Capturing ideas is the hard part. Where they originate could be from anywhere.

Capturing ideas is the hard part. Where they originate could be from anywhere.

Sometimes there’s a churning mewl of voices, or a waving field of hands, or both. Sometimes it’s a conversation at supper, leaning in close over the din of a surrounding restaurant crowd in an effort to soak it up, remember the nuances as well as the specifics so they can find their way into my notebook as soon as possible. Sometimes it’s simply a random fragment of a conversation overheard in the grocery store, totally out of context. Most powerfully, however, it’s in direct conversation with other thoughtful, impassioned people. The more creative, and more impassioned those other people, usually the better my own ideas. When I listen, I catch nuances. When I get a chance to be in direct conversation it’s as if a strange chemical reaction happens. Ideas emerge, seemingly from nowhere. I struggle like mad to hang onto them until I can somehow capture them.

But that’s just me. Everyone has their own ways of moving an idea forward.

I know some terrific artists who want nothing more than to sit in front of their various tools – – computer, paint and canvas, piano keyboard – – and work out whatever it is that's in their head, not another soul in sight. I know others who like to be surrounded by a stack of books and a high-speed Internet line, and after suitable amounts of time reading and clicking and watching, can emerge from their garrets with elegant strategies and compelling creations. There’s the computer scientist I know who does his best work when surrounded by colleagues at a chatty table, strategizing goals, and there’s the computer scientist I know who needs to be out in the woods, hiking hard trails with a notebook his backpack like a parachute, ready to pop open and catch his ideas as they fall out of his head.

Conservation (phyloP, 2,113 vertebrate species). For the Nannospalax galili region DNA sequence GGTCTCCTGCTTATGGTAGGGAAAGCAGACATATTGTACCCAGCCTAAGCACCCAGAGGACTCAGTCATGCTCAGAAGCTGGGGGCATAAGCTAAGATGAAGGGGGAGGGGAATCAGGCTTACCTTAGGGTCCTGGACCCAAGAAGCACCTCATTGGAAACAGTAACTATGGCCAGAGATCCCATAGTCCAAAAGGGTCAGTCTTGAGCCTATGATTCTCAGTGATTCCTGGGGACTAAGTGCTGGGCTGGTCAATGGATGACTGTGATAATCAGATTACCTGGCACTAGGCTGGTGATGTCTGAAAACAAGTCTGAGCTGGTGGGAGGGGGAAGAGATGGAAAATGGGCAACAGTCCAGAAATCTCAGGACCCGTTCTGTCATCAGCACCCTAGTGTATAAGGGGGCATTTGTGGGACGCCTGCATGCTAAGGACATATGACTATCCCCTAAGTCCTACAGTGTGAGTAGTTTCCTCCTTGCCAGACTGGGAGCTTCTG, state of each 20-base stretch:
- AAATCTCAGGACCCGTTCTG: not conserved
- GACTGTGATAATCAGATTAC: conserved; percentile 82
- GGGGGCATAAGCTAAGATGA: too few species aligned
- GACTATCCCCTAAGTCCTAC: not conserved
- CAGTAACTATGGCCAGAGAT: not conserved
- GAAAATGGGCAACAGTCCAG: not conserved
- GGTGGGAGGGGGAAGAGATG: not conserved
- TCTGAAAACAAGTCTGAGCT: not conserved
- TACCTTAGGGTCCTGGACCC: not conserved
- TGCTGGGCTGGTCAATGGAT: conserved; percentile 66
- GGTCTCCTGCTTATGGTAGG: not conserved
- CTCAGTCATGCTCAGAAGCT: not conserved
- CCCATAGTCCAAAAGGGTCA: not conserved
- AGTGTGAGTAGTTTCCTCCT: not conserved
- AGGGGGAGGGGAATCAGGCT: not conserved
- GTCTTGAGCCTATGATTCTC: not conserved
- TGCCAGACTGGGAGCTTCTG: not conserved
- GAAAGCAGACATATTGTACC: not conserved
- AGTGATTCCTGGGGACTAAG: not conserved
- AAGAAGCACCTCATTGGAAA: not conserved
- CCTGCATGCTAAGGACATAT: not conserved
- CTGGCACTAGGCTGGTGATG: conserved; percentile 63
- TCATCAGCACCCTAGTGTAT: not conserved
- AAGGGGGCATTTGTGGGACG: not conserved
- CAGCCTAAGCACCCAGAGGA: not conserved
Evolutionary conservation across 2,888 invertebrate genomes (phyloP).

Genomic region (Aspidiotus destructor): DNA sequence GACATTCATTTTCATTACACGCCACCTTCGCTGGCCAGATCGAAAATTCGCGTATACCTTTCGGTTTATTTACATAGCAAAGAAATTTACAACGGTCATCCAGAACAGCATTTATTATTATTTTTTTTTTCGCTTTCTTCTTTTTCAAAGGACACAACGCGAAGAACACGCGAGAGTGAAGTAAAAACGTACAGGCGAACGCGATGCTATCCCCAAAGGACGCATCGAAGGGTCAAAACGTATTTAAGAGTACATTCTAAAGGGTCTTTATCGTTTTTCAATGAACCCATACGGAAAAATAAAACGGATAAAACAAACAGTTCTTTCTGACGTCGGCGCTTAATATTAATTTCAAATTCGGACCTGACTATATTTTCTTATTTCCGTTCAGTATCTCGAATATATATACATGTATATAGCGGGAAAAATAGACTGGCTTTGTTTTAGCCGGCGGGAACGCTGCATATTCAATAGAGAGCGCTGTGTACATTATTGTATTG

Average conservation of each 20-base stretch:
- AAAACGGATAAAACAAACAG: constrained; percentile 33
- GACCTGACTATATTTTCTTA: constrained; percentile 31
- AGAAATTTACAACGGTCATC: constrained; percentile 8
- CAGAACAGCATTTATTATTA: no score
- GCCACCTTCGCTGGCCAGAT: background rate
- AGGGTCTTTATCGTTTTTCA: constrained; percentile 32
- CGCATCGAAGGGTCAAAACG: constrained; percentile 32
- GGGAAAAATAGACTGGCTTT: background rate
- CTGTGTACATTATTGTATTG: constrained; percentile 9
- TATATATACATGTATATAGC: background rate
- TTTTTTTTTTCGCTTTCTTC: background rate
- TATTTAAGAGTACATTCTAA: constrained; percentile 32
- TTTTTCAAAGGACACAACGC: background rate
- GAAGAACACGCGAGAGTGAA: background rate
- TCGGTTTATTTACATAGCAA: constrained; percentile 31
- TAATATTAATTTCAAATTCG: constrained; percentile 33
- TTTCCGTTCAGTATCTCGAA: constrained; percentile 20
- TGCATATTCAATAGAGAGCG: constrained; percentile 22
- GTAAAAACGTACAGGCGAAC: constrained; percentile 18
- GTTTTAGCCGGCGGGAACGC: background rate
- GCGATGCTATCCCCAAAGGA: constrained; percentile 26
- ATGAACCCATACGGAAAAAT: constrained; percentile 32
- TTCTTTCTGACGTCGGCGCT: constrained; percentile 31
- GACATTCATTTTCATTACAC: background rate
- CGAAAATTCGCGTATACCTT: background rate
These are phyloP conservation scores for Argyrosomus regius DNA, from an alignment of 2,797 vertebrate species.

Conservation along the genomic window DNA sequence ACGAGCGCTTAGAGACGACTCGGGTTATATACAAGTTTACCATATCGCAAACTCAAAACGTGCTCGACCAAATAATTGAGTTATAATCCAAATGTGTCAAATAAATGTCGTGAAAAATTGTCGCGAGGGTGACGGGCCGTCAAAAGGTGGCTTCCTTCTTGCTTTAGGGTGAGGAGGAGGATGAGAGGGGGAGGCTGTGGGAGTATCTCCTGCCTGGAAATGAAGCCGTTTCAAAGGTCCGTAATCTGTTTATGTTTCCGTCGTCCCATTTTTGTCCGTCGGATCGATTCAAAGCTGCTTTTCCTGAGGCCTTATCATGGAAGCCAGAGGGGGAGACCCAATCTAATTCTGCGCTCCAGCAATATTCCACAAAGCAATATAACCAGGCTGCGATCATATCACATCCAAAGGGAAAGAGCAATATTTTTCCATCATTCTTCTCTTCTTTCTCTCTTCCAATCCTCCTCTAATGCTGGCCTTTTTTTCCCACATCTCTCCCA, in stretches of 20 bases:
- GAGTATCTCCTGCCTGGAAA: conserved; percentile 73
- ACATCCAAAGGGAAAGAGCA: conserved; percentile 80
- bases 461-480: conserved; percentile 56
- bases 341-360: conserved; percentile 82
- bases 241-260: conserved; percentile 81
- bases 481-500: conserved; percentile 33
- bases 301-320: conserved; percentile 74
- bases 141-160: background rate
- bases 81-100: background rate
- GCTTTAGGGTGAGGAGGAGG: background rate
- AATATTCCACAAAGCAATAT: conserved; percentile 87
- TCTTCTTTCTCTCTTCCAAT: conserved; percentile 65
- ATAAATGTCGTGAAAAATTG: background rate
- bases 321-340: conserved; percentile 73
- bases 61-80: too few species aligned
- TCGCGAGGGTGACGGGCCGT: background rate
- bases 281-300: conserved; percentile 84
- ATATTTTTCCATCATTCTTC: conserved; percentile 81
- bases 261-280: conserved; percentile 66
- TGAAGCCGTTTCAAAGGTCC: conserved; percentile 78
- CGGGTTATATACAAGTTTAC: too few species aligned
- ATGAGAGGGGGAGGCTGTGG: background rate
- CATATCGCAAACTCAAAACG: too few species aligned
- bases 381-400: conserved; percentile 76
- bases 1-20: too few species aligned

Ideas have no easy boundaries in the process of their own genesis. There’s no “right way”. For me, a guy who spends a lot of time creating things in the isolated spaces of his own thoughts, I find that my best work gets its most potent fuel in direct exchanges with others. I appreciate conversations that are free to go wherever they need to go, but disciplined enough to stay on the subject. I don’t even necessarily need to know the people with whom I’m speaking. A brief introduction can set off a cascade of invention, and I’m not always in control of when and why.

What fascinates me, and sometimes torments me, is the recognition of all the many different ways I see people create things, ways that sometimes elude me and make me envy their facility. Some people are seemingly able to make atoms out of nothingness, worlds invented as if spun from void, built of image and word and sound and movement. Intellectually I know that’s not true, that every idea springs from a more complex process that’s unique to it’s creator, but the metaphor gets my blood moving.

That brings a smile to my face, always. It’s an idea worth talking about.

Hmmm….what a good idea!


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